Nightmare No Longer, Government Backs Down
Once the government goes public with charges against a corporate executive, it rarely concedes. But that’s exactly what the Securities & Exchange Commission (SEC) did after a nearly two-year lawsuit with Zuckerman Spaeder over client Gregory Law, the former CFO of biologics company Osiris.
In announcing its civil lawsuit in November 2017, the government used dramatic language, stating Law and three other executives had “engaged in wide-ranging fraud to artificially inflate…revenue.” This made for good headlines, but in fact, the SEC had overlooked critical evidence – and, in doing so, caused Law to be publicly skewered for illegal activity he had no part of.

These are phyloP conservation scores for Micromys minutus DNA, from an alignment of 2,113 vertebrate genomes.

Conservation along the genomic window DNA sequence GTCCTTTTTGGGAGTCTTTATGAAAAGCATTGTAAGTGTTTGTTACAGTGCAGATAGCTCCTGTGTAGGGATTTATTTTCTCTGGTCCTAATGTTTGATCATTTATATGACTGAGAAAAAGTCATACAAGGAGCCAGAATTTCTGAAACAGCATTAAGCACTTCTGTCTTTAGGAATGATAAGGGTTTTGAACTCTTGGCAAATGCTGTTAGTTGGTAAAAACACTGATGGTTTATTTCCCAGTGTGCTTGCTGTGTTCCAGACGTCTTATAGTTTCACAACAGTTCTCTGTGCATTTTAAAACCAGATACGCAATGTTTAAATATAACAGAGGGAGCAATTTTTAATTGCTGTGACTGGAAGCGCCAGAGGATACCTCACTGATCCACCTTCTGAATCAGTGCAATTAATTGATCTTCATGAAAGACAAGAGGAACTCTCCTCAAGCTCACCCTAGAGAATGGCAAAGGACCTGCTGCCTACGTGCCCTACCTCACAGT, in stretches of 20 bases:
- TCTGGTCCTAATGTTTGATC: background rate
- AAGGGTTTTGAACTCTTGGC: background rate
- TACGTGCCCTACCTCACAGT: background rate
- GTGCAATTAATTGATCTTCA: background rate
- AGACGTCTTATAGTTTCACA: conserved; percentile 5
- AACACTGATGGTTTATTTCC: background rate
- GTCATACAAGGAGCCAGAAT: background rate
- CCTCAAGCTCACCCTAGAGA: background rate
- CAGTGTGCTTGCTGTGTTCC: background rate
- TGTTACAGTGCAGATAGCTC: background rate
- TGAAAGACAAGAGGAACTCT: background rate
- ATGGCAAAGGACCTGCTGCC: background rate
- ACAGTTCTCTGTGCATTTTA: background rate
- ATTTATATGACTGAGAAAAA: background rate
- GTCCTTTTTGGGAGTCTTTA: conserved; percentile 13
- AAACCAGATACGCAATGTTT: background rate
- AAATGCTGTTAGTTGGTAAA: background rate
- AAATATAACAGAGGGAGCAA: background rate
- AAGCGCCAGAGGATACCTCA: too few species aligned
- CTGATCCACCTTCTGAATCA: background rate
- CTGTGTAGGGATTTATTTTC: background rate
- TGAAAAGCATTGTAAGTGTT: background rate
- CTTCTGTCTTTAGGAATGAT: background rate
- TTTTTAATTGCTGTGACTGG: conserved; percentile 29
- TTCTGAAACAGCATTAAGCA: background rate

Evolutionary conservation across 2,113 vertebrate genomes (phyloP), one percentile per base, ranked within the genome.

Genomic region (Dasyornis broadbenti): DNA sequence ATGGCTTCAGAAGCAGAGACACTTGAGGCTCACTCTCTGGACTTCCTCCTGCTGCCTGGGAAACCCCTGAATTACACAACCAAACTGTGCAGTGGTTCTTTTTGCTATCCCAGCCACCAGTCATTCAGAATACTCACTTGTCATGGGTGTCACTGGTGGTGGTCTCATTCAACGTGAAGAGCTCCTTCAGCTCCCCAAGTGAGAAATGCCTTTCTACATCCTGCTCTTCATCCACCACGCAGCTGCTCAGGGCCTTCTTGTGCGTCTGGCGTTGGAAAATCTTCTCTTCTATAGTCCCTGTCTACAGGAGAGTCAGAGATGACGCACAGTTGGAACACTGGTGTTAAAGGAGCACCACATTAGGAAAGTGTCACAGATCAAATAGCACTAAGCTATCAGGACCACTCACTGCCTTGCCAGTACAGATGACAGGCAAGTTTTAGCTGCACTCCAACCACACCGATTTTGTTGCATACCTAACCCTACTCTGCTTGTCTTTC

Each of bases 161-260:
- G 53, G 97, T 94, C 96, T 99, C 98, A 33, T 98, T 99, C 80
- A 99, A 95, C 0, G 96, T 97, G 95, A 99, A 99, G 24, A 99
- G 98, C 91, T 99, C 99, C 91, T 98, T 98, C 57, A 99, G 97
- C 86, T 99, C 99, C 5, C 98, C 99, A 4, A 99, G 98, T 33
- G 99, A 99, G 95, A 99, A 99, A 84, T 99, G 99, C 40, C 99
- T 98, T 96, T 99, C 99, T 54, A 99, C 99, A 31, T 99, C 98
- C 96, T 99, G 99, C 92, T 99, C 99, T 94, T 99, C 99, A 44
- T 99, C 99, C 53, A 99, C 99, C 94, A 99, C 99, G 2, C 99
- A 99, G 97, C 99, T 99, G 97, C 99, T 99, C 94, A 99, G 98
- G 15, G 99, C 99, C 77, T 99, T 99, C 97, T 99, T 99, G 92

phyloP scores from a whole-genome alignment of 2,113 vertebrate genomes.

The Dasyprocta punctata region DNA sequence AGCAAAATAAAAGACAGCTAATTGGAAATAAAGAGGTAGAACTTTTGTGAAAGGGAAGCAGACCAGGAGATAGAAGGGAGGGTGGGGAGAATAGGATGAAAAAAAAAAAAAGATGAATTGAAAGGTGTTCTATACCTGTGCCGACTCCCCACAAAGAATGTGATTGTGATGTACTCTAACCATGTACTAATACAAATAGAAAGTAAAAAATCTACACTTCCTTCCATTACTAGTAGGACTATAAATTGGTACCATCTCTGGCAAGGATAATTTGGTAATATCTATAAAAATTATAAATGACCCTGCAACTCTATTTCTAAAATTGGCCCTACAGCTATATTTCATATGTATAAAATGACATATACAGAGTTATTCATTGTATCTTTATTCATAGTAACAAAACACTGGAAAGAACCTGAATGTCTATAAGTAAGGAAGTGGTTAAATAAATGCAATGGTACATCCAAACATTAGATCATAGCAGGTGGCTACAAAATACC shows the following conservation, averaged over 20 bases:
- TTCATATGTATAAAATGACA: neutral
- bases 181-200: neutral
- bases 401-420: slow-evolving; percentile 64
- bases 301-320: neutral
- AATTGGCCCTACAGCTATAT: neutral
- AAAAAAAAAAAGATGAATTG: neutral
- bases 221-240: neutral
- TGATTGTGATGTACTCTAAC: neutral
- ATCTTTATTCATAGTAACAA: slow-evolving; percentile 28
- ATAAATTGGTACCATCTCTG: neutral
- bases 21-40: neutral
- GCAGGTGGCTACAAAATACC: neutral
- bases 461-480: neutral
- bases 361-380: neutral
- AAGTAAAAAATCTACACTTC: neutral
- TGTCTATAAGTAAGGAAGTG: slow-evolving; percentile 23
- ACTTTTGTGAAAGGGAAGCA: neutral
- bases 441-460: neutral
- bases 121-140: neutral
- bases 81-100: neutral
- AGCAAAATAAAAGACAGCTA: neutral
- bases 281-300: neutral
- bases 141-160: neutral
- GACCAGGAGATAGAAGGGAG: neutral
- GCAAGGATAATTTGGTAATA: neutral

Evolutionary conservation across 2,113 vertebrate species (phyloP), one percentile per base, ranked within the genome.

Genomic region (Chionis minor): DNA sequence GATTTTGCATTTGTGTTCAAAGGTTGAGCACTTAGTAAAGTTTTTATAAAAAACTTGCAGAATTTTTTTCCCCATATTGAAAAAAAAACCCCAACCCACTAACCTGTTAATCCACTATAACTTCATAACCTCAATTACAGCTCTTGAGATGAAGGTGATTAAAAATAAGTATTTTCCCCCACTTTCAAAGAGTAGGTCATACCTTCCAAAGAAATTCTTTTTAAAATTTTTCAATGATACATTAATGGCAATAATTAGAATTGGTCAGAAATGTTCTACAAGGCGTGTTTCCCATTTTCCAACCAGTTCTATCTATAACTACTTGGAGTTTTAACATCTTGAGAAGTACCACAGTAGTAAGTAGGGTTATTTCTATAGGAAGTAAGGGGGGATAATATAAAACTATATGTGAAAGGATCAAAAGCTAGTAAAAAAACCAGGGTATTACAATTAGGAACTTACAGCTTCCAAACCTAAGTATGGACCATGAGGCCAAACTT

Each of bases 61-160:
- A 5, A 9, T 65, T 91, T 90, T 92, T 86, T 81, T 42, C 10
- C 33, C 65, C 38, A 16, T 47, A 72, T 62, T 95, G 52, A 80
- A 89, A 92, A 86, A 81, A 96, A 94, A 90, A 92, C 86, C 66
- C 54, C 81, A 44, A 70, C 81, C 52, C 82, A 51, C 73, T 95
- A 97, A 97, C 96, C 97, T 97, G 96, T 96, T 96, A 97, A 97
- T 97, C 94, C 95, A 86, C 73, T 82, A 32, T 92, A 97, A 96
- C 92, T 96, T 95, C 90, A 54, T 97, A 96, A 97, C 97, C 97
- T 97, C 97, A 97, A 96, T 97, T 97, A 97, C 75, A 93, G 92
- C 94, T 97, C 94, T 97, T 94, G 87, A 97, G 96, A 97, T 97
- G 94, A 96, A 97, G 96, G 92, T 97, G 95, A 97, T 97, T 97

Zuckerman Spaeder took over Law’s defense in early 2018, after the SEC had brought charges, and, led by partner Aitan Goelman, designed a litigation strategy to prove that each of the allegations made against Law was untrue. Goelman consciously approached depositions with his eye on three potential audiences: the jury in any eventual trial, the judge in an expected motion for summary judgment, and the attorneys from the SEC Trial Bureau who were sitting in the deposition rooms.
This approach worked. After watching a stream of witnesses discredit their complaint’s allegations against Law, in September the SEC dismissed all charges against Law. Notably, the dismissal came without a settlement or agreement by Law. After a years-long nightmare, Law’s name has been cleared and he is free to resume his profession and career.